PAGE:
Fifteen years after Richard Kelly‘s Donnie Darko opened to less than universal acclaim, his freaky mind-twister of a teen angst movie is back, and it’s as uncompromisingly bizarre as ever. But time has caught up to it: It’s still weird, but it and the world are more closely aligned than they were in 2001. Stop us if you’ve heard this one: Alienated from the rituals and routines of high-school life, misunderstood suburban teen Donnie (20-year-old Jake Gyllenhaal) — the angsty boy stuck between two normal, popular sisters, Yale-bound Elizabeth (real-life older sibling Maggie) and tiny dancer Samantha (Lilo & Stitch voice-star-to-be Daveigh Chase) — feels profoundly out of step with life. He sleepwalks and wakes up far from home; is bullied by the usual high-school jocks and jerks; suffers through zealous gym teacher Mrs. Farmer’s proselytizing on behalf of smarmy motivational-speaker Jim Cunningham (Dirty Dancing‘s Patrick Swayze, brilliantly subverting his every-guy good looks); and feels a poignant affinity with the local crazy lady, who happens to have written a meticulously whacked-out book about time travel and “tangent universes.”
In a way you could say it’s Nancy Spungen’s And I Don’t Want to Live This Life jam by way of David Bowie’s “Five Years,” until you factor in Donnie’s imaginary friend Frank, a scruffy, wonky-eared rabbit complete with a mouthful of very un-bunny like teeth. Frank — the freak-show mirror of James Stewart’s sidekick in Harvey (1950), itself a discomfiting reminder of the days when alcoholic hallucinations were comedic whimsy — is the stuff of nightmares, starting with the fact that he’s not an imaginary rabbit — he’s an imaginary guy in a rabbit suit who, when Donnie dares him to take the stupid thing off, coolly suggests that Donnie remove that stupid man suit. What Donnie Darko nails is the raw misery of being a teenager stuck someplace where being anything other than blandly ordinary is the E-ticket to a special kind of hell. It’s all phonies all the time and all you can do is tear at your cuticles or cut yourself where the marks won’t show.
Made in 2001 but set in 1988, Donnie Darko is one big ball of serious messed-upness that tanked on initial theatrical release but refused to stay down, gradually finding its audience after its 2004 rerelease — adding in 20 minutes of footage that fleshed out Kelly’s hallucinatory ’80s world — and via DVD, which allowed for endless pausing and parsing, starting with the airplane engine that drops out of the sky to total Donnie’s room while he’s out nightcrawling. Look, you never think a hunk of blue ice (aviation speak for frozen airborne sewage) is going to total your roof…but freakish things happen, from stigmata to toads storms to falling engines.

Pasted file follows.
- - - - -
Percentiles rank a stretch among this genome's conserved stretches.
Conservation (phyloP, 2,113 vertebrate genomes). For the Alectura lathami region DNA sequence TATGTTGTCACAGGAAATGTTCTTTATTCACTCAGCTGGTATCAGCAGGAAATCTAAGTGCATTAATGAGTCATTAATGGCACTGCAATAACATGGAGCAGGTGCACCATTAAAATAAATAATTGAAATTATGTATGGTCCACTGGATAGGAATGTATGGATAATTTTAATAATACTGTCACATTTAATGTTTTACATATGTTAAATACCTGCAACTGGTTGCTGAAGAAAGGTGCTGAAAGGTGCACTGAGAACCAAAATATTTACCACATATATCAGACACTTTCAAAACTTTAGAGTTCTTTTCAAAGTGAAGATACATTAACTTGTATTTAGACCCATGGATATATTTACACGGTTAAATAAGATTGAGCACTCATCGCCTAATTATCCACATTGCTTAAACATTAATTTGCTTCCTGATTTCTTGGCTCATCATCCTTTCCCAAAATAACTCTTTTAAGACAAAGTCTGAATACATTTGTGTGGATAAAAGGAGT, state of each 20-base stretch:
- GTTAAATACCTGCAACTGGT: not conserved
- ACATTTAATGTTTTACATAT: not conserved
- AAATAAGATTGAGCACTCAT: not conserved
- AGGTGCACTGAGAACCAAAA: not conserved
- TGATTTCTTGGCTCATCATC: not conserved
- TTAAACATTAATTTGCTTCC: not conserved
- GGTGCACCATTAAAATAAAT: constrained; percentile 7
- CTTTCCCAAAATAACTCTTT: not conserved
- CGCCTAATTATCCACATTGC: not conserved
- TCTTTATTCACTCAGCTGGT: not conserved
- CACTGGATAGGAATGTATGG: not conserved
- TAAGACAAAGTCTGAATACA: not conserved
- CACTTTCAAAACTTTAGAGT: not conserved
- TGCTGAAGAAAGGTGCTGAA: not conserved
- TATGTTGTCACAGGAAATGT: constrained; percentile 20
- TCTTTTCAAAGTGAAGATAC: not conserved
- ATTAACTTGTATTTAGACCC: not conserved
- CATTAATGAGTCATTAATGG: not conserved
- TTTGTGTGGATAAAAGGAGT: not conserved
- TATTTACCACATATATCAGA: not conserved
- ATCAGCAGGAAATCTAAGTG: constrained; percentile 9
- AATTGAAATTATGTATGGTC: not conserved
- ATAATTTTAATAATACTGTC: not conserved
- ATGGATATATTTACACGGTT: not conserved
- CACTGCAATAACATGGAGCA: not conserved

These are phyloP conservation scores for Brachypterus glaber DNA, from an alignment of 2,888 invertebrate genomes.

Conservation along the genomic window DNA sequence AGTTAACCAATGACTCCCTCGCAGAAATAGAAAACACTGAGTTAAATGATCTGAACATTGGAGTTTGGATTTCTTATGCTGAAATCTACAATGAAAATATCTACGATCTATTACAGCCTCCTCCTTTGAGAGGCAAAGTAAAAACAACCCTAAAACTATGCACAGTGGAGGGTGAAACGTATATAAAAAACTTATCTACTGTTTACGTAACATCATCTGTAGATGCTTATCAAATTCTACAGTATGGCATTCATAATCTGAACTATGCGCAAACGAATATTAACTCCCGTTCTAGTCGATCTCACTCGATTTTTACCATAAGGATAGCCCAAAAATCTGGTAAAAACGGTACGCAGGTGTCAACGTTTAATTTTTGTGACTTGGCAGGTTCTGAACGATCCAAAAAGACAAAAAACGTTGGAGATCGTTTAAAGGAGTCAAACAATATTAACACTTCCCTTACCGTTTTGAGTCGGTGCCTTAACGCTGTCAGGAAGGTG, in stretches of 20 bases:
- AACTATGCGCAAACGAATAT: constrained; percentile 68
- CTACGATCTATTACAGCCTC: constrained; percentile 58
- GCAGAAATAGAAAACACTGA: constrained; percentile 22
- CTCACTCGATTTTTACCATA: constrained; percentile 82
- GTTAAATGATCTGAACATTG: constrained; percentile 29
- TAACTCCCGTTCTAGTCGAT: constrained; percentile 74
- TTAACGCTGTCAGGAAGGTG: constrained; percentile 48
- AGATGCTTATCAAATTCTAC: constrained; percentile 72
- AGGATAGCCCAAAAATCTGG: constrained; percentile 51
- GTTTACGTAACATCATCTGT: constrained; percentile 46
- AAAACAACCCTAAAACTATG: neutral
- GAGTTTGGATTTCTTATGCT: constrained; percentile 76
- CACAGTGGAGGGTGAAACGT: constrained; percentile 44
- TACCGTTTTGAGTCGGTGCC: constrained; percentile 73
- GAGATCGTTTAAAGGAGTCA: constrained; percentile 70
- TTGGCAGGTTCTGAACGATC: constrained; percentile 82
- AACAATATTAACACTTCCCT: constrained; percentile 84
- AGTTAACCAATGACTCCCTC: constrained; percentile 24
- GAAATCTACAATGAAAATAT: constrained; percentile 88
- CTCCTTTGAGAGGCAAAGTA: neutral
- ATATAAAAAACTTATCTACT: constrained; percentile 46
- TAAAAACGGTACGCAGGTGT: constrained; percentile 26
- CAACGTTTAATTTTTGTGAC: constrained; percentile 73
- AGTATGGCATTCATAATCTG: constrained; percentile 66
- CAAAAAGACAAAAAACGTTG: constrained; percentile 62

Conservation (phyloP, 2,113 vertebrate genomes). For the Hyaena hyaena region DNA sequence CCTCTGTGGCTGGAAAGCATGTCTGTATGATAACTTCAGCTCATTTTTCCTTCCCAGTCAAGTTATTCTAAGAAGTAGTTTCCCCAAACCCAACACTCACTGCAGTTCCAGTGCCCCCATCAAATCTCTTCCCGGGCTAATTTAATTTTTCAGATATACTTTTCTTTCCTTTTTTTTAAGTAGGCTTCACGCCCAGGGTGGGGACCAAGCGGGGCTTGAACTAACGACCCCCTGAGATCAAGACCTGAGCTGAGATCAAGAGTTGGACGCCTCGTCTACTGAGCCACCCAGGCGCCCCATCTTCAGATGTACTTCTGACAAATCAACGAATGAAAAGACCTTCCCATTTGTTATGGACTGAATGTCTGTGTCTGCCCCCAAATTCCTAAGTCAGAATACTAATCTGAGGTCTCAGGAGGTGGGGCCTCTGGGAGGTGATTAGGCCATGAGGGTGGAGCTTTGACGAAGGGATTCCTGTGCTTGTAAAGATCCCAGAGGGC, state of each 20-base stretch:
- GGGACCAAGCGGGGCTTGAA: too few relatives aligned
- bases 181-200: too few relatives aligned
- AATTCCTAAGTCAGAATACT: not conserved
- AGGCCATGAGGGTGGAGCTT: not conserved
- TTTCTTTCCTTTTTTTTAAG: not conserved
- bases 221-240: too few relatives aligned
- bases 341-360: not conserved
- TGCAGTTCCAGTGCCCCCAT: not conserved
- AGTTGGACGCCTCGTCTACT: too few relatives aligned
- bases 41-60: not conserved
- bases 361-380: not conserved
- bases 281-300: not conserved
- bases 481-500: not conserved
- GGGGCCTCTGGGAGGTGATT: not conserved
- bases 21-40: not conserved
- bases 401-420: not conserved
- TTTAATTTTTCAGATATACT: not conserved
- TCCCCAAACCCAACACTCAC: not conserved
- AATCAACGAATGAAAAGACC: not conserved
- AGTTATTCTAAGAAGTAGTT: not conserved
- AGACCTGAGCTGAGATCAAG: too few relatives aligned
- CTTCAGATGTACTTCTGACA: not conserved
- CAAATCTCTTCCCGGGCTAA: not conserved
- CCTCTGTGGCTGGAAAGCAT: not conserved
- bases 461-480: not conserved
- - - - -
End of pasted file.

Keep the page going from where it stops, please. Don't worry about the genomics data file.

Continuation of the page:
On the other hand, Donnie Darko is firmly rooted in the every day and its discontents, in the notion that it only takes one minute of clarity, of wokeness, to see everything in a new light. And once the scales drop it’s hard to unsee what becomes apparent a.k.a. William S. Burrough’s naked lunch or the “frozen moment when everyone sees what is at the end of every fork.” It’s bad enough that the booty-shaking, school-auditorium performance by pre-pubescent Samantha’s “Sparkle Motion” dance troupe is 50 shades of wrong, wrong, wrong; what’s worse is a middle-school auditorium audience of parents and friends, cluelessly clapping and smiling.
I’m not going to say that Donnie Darko is ripe for rediscovery, because it’s never disappeared into obscurity… there’s even some talk of a sequel, though talk is cheap. But with every passing year it’s more in line with things people always knew but didn’t feel comfortable talking about. Time has caught up with Donnie Darko, and if the movie’s concluding montage, set to Tears for Fears’ “Mad World” doesn’t make you cry, then there’s no help for you.
– Maitland McDonagh